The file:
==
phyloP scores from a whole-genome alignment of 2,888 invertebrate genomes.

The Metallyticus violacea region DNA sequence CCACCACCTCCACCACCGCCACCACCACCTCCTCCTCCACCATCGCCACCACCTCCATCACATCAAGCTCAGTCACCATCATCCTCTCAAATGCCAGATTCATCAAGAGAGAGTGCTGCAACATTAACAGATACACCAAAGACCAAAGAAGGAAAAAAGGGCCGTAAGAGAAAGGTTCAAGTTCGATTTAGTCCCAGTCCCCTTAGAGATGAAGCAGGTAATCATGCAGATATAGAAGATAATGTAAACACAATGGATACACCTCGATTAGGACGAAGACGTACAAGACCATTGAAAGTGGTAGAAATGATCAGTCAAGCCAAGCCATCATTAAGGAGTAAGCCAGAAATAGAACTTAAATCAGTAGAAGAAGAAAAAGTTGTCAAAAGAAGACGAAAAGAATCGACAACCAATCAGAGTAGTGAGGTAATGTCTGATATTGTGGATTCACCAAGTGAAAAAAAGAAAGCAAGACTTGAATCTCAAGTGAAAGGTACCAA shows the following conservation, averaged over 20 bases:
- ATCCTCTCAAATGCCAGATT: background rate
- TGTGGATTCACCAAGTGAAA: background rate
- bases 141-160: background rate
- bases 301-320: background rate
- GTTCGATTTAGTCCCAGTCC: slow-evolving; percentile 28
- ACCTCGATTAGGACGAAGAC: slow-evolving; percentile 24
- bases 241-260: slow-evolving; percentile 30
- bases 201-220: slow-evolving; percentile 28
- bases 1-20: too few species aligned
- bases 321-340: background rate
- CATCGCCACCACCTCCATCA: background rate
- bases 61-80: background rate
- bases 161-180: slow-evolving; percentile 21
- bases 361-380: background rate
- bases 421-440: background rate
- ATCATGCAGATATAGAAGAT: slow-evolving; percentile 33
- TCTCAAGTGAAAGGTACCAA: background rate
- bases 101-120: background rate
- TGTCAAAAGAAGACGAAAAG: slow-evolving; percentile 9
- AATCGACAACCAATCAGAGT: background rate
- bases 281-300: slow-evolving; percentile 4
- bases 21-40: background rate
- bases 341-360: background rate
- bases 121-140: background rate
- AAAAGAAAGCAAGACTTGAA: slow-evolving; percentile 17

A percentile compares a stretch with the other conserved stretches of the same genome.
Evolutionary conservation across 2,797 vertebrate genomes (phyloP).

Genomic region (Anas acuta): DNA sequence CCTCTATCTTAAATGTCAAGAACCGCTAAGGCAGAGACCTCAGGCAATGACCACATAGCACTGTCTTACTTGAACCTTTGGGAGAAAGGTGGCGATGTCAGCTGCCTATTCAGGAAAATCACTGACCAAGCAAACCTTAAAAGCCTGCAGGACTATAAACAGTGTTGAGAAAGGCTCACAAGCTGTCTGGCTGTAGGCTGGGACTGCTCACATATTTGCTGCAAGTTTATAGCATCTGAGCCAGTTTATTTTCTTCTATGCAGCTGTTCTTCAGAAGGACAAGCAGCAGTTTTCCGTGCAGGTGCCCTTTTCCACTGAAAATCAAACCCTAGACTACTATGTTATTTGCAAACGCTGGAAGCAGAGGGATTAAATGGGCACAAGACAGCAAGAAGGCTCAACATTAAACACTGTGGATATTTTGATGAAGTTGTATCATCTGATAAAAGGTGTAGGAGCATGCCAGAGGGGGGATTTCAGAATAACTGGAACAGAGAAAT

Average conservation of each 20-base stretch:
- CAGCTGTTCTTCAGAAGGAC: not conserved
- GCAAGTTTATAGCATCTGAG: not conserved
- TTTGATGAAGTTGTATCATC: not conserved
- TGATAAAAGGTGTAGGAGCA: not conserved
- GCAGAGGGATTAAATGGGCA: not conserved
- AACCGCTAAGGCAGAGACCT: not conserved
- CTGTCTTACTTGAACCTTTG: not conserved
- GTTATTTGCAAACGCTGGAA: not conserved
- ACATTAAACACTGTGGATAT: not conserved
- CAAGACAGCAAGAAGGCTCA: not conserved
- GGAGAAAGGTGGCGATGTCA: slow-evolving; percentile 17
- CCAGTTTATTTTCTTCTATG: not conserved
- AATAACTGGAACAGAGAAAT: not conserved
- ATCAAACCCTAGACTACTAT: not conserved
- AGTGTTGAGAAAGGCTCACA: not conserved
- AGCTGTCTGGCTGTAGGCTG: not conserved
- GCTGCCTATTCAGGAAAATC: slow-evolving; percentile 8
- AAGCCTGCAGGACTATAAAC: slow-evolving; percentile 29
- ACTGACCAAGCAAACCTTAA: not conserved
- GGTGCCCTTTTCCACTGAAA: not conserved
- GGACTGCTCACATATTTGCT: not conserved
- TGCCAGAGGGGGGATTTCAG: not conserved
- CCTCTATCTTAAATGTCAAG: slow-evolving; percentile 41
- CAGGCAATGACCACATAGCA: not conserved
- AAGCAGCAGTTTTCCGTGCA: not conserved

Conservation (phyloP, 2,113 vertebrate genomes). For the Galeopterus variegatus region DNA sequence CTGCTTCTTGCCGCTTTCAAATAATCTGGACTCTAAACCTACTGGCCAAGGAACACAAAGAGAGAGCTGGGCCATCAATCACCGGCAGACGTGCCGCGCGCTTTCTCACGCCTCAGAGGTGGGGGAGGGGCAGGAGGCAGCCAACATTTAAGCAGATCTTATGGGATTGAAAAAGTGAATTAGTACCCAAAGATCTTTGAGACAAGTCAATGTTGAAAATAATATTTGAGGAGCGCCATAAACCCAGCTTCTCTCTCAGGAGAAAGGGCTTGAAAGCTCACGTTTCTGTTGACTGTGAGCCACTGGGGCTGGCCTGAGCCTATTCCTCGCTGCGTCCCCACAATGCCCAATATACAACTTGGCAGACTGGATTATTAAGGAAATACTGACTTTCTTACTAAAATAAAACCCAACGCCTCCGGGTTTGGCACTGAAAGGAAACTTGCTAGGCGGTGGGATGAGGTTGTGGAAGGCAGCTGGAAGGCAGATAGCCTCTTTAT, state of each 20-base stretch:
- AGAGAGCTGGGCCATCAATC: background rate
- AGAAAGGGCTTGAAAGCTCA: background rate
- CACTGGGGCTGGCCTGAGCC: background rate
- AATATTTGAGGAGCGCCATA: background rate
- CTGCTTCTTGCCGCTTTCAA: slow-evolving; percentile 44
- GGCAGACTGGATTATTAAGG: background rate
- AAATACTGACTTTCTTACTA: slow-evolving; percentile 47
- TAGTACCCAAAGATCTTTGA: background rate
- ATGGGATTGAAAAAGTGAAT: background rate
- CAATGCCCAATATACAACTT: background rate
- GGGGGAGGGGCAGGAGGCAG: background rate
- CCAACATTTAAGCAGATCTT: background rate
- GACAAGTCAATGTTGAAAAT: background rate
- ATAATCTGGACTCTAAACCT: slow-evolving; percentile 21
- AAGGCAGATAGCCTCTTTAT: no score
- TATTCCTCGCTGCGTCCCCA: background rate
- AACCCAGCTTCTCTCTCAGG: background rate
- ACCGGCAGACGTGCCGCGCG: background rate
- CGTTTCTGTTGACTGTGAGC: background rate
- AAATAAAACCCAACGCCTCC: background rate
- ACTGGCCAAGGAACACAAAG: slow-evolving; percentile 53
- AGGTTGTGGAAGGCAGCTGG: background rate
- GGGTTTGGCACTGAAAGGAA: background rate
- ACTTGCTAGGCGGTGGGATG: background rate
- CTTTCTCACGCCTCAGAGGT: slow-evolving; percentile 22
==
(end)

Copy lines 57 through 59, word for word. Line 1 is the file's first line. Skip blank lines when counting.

Conservation (phyloP, 2,113 vertebrate genomes). For the Galeopterus variegatus region DNA sequence CTGCTTCTTGCCGCTTTCAAATAATCTGGACTCTAAACCTACTGGCCAAGGAACACAAAGAGAGAGCTGGGCCATCAATCACCGGCAGACGTGCCGCGCGCTTTCTCACGCCTCAGAGGTGGGGGAGGGGCAGGAGGCAGCCAACATTTAAGCAGATCTTATGGGATTGAAAAAGTGAATTAGTACCCAAAGATCTTTGAGACAAGTCAATGTTGAAAATAATATTTGAGGAGCGCCATAAACCCAGCTTCTCTCTCAGGAGAAAGGGCTTGAAAGCTCACGTTTCTGTTGACTGTGAGCCACTGGGGCTGGCCTGAGCCTATTCCTCGCTGCGTCCCCACAATGCCCAATATACAACTTGGCAGACTGGATTATTAAGGAAATACTGACTTTCTTACTAAAATAAAACCCAACGCCTCCGGGTTTGGCACTGAAAGGAAACTTGCTAGGCGGTGGGATGAGGTTGTGGAAGGCAGCTGGAAGGCAGATAGCCTCTTTAT, state of each 20-base stretch:
- AGAGAGCTGGGCCATCAATC: background rate
- AGAAAGGGCTTGAAAGCTCA: background rate